In mostly breathless, giddy prose, Denyse Beaulieu, a Canadian who has made Paris her home for many years, attempts to combine the history of perfume with her own experience of it. Beaulieu writes about perfume on the blog Grain de Musc and did the French translation of Fifty Shades of Grey, and she has learned much about the art and science of creating new scents. But overall, this book is an incoherent mash-up of the public and personal.
The essential problem is that the impetus for the book is highly personal, the author’s sense of smell and romance coloured by an affair the young Beaulieu had in Seville: “I am in the pulsing, molten-gold heart of Seville, thrust into her fragrant flesh, and there is no need for Román to take me to bed at dawn: he’s already given me the night.” When she tells her story to the renowned perfumer Bertrand Duchaufour, he suggests that the narrative forms a good basis for a perfume. The book’s main narrative involves the creation of this new scent, which will be sold commercially.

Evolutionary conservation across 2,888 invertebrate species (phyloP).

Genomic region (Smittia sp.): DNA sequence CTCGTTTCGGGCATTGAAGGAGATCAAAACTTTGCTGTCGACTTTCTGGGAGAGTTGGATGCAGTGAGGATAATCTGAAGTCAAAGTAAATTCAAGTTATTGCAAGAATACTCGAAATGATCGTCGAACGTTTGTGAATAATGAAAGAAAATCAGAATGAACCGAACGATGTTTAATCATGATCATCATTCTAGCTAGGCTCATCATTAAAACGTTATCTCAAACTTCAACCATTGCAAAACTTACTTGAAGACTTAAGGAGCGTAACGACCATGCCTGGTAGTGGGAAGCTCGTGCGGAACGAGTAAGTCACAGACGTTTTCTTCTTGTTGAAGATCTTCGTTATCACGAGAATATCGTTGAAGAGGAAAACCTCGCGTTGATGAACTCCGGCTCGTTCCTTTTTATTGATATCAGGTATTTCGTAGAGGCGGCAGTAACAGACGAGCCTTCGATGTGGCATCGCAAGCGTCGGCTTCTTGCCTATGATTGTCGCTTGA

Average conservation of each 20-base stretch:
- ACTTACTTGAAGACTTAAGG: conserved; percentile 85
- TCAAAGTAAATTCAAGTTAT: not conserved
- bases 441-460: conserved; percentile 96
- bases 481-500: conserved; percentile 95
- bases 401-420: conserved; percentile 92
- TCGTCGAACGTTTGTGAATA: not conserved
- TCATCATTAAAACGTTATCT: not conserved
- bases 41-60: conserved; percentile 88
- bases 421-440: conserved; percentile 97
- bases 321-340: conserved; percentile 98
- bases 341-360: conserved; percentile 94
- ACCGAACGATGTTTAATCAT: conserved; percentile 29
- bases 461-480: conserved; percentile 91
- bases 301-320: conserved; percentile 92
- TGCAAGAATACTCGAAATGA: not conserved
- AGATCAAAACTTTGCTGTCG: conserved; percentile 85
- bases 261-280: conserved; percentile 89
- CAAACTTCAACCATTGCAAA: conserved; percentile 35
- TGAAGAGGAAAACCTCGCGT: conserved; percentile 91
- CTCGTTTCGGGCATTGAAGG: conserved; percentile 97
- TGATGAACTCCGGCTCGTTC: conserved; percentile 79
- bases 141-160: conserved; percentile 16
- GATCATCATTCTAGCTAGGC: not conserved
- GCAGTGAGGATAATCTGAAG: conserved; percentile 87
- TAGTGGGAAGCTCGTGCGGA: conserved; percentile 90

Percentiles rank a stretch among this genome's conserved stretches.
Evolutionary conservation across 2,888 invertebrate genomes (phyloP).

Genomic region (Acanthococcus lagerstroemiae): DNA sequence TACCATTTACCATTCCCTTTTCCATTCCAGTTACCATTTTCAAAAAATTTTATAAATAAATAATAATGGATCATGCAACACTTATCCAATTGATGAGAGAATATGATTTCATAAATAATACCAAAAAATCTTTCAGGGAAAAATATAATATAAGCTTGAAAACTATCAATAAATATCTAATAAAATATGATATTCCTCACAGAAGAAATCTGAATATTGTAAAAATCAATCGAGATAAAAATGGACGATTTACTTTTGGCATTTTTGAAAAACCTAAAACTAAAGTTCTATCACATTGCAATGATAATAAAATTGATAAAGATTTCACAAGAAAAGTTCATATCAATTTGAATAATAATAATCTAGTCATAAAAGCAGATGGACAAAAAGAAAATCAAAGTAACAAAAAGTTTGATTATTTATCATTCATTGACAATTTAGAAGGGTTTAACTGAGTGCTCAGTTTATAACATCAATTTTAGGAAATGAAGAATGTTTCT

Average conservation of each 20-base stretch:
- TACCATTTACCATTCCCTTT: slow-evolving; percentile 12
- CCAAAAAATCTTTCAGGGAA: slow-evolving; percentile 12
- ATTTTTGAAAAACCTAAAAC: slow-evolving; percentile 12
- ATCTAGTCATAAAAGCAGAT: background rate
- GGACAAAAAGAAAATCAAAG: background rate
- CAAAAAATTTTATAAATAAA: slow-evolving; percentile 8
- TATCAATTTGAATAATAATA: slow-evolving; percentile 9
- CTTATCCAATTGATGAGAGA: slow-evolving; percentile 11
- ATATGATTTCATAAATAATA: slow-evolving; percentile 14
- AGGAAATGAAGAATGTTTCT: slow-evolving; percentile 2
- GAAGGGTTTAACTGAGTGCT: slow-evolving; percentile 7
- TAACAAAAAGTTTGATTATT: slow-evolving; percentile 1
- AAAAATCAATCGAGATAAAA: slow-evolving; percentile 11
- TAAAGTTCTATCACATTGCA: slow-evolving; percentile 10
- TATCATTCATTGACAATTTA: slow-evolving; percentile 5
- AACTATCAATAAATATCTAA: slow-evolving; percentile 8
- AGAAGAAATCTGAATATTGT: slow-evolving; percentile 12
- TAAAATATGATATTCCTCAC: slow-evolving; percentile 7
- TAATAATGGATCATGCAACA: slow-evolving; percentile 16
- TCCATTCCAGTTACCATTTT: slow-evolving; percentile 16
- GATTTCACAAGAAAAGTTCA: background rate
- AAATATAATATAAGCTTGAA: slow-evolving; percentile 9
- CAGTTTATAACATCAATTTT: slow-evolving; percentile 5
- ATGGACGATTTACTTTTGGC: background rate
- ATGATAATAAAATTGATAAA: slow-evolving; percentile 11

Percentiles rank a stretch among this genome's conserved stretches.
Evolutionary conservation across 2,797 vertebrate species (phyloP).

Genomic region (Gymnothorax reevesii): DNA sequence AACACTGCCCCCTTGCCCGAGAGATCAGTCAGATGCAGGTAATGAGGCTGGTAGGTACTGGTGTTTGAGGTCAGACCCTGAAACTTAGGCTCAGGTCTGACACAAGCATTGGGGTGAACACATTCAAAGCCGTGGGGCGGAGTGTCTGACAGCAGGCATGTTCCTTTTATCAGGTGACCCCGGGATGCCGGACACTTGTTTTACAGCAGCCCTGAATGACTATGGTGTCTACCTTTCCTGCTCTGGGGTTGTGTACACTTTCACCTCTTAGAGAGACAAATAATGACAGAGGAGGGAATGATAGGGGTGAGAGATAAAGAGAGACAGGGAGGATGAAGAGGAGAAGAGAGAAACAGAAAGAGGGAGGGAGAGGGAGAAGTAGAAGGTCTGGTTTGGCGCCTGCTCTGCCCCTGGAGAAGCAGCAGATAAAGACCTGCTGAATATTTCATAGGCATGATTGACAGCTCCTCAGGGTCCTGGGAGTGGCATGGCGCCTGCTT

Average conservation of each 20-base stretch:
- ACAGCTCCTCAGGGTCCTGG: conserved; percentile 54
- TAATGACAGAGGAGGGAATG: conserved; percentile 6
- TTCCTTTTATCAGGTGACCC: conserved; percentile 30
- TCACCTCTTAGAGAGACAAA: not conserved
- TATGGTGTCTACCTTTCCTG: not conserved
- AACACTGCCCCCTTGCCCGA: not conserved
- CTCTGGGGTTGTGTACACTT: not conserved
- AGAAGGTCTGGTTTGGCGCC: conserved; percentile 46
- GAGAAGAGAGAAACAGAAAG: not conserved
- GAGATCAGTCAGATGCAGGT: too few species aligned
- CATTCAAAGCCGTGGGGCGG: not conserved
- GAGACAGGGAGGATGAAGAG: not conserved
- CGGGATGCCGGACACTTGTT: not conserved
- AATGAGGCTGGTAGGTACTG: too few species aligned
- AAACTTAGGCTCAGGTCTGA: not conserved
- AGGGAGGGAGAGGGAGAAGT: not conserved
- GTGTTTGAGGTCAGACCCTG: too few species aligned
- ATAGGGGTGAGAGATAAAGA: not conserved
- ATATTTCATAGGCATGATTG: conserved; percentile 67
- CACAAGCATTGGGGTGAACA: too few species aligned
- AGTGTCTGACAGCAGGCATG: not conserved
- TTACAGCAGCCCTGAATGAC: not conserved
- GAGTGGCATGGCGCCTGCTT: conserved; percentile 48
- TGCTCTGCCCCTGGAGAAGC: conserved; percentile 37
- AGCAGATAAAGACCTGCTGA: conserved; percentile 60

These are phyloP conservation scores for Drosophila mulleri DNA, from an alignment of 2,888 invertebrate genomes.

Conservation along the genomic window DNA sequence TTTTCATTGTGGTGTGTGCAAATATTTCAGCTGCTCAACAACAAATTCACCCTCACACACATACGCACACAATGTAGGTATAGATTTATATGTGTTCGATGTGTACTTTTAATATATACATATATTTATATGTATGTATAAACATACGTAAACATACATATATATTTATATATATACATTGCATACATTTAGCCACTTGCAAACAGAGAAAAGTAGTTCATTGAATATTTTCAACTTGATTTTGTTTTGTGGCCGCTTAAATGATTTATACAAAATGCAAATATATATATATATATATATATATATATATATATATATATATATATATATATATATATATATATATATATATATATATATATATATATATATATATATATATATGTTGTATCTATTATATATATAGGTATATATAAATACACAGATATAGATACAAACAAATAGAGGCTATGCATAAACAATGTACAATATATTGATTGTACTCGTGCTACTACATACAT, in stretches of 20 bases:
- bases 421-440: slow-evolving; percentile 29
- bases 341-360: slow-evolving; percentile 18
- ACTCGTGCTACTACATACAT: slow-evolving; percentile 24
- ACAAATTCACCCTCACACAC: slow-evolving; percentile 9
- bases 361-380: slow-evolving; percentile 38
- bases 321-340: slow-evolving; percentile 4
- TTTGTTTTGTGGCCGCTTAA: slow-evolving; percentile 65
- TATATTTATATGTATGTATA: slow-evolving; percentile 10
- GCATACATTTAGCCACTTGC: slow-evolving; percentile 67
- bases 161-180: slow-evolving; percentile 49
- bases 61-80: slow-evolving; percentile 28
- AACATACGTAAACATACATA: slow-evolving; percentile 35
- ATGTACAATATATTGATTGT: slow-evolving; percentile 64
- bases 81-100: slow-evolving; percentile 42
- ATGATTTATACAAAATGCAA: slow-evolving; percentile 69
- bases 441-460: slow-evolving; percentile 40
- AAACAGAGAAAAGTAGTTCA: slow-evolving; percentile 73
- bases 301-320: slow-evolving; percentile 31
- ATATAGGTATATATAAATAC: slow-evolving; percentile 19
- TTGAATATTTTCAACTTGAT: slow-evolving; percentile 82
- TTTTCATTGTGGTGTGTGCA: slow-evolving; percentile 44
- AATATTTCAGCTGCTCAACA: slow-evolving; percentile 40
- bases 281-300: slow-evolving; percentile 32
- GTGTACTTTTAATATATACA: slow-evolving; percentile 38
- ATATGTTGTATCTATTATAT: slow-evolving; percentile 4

Interlaced with the description of the creation and history of manufactured scents is Beaulieu’s own association with perfume, beginning with a father who banned it from the house. Beaulieu’s world is relentlessly heterosexual, and the main purpose of her olfactory sense is carnal. She even uses the word “Moan” (the capital is hers) to reflect her joy at discovering the right combination of ingredients for the new perfume.
A reader able to tolerate Beaulieu’s sketchy outline of her sex life (the two main players, apart from Román, are an ex-husband called the Tomcat and a wealthy married boyfriend called Monsieur) will also learn about the chemicals involved in perfume making, shifts in fashion, and fascinating facts about this ephemeral product. But, overall, the book is a muddled miasma. Beaulieu’s story is far less interesting than she thinks it is, and the tiresome linking of perfume and her sex life becomes annoying.